If you weren’t using collaboration platforms very much before the coronavirus pandemic hit, chances are you are now.
As organizations around the world shuttered their offices to help reduce the spread of the virus, the need for remote-working technology soared. Collaboration platforms like Slack, Microsoft Teams and Zoom were suddenly thrust into the spotlight. Video conferencing provider Zoom saw its peak daily user count jump in April to a staggering 300 million, up from just 10 million in December 2019, as businesses flocked to platforms that enabled staff to maintain visual interaction with co-workers—even if it sometimes meant a procession of dogs, kids and partners stumbling into view in the background.
Yet while COVID-19 has accelerated the use of collaboration tools, it is unlikely to be a temporary phenomenon that fizzles out as the impact of the pandemic recedes. McKinsey data shows that collaboration technology can increase productivity by 20-30%. A ClearCompany study also showed that it can decrease employee turnover by half. Remote working is also likely to become a more prominent feature of working life as businesses realize they don’t need – or are unable to accommodate – all their staff in the office every day.
That means the volume and type of data being sent across collaboration platforms is only going to keep rising—increasing corporate eComms risk. For starters, organizations typically use multiple platforms, so eComms content isn’t just being stored in one neat archive, it’s ending up spread across multiple data silos—and often in different formats. That makes it difficult to retrieve, but also difficult to monitor.
As collaboration platforms become increasingly integrated into workflow processes, so employees can perform their jobs more effectively while working from home, organizations are leaving themselves exposed to an eComms blind spot. Staff are able to freely send messages and work-related documents outside of usual communications channels, meaning companies generally have no idea of what is actually being shared across these platforms.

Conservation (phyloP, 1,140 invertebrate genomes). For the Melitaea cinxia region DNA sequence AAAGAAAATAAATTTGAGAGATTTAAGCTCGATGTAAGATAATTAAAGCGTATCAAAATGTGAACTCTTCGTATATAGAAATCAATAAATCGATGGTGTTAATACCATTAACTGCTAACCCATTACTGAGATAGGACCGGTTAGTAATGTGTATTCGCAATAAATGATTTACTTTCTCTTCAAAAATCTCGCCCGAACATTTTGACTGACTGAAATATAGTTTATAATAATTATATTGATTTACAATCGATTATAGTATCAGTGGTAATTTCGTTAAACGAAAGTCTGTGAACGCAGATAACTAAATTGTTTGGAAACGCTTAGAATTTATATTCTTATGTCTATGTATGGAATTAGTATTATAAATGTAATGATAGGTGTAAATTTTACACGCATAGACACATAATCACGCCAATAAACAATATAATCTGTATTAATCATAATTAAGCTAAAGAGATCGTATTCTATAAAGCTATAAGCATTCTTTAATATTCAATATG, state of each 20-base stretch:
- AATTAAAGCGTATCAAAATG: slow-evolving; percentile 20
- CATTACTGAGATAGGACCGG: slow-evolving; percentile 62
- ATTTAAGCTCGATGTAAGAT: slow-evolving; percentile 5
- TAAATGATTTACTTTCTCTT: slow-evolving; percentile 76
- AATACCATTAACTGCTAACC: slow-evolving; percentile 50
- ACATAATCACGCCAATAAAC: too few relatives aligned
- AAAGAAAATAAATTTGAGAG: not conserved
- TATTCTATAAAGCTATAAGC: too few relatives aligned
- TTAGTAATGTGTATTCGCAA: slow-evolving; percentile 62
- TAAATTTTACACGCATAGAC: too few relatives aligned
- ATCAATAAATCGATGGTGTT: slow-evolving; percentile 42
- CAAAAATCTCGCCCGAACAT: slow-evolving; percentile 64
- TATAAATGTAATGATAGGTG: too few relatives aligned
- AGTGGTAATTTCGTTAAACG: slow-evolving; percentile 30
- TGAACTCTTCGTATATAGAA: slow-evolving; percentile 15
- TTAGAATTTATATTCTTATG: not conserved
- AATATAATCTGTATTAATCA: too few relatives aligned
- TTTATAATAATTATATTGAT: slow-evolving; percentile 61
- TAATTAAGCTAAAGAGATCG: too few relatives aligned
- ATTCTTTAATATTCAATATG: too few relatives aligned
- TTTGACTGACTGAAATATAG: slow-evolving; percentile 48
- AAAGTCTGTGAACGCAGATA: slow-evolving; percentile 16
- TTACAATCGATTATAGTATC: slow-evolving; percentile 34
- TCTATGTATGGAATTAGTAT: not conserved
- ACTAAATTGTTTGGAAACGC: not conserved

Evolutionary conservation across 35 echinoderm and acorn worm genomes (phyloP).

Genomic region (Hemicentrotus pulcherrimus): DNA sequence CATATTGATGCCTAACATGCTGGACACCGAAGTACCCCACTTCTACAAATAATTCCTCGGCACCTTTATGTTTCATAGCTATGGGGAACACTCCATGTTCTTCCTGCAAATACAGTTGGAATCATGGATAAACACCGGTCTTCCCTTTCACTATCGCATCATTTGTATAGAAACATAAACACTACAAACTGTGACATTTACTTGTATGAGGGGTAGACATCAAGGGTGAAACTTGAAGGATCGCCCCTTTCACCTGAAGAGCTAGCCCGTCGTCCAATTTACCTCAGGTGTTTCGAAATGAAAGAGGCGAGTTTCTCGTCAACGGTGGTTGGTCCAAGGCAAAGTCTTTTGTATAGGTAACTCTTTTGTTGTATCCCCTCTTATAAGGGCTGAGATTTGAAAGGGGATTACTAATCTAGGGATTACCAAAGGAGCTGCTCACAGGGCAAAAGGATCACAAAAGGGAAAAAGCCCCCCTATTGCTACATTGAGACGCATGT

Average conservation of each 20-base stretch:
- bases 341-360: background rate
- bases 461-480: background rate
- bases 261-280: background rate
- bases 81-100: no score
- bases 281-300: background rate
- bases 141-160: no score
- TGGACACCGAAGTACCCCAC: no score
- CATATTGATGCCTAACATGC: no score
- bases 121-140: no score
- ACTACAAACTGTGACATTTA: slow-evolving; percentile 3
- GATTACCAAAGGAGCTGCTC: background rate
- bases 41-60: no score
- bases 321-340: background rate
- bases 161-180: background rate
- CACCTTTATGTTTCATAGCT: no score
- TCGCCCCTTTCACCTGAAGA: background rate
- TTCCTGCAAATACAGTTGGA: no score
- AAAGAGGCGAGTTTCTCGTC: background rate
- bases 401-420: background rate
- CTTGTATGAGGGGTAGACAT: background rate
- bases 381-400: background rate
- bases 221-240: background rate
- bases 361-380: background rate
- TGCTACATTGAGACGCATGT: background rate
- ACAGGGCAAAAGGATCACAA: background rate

For business leaders, that should be setting alarm bells ringing. Take HR investigations. With growing concerns around the cost of workplace discrimination and harassment suits, collaboration tools could allow such behavior to carry on unchecked. And even once the data is retrieved and converted into a readable format, there is no guarantee the relevant material will still be there. Some platforms limit the amount of data that can be retained depending on the type of service plan being used. Others allow users to delete and edit content—creating risks of spoliation.
When you add into the mix the rise of insider threats, legal and eDiscovery challenges, and tougher data privacy regulations, companies need to urgently review their information governance practices and ensure they are fit for purpose amid the shift to remote working and the growth of online collaboration platforms.
In these complex and changing times, getting on top of your eComms risk is crucial. Want to find out how to protect your business?
Join our webinar Collaboration Platforms: How to Reduce Risk and Accelerate eDiscovery to learn:
- The key steps your business should take to reduce the risk from using collaboration platforms
- How to reap the rewards of collaboration without compromising eDiscovery and compliance
- What has changed in the way we communicate to make information governance more challenging—and why those trends are unlikely to go away
- The challenges of collaborative working, the exposure for your firm—and how to avoid it
- What to look for when considering solutions to mitigate your e-communications risk
Make sure your firm has the right information governance policies in place to counter the rise of collaboration platforms. Watch the webinar here.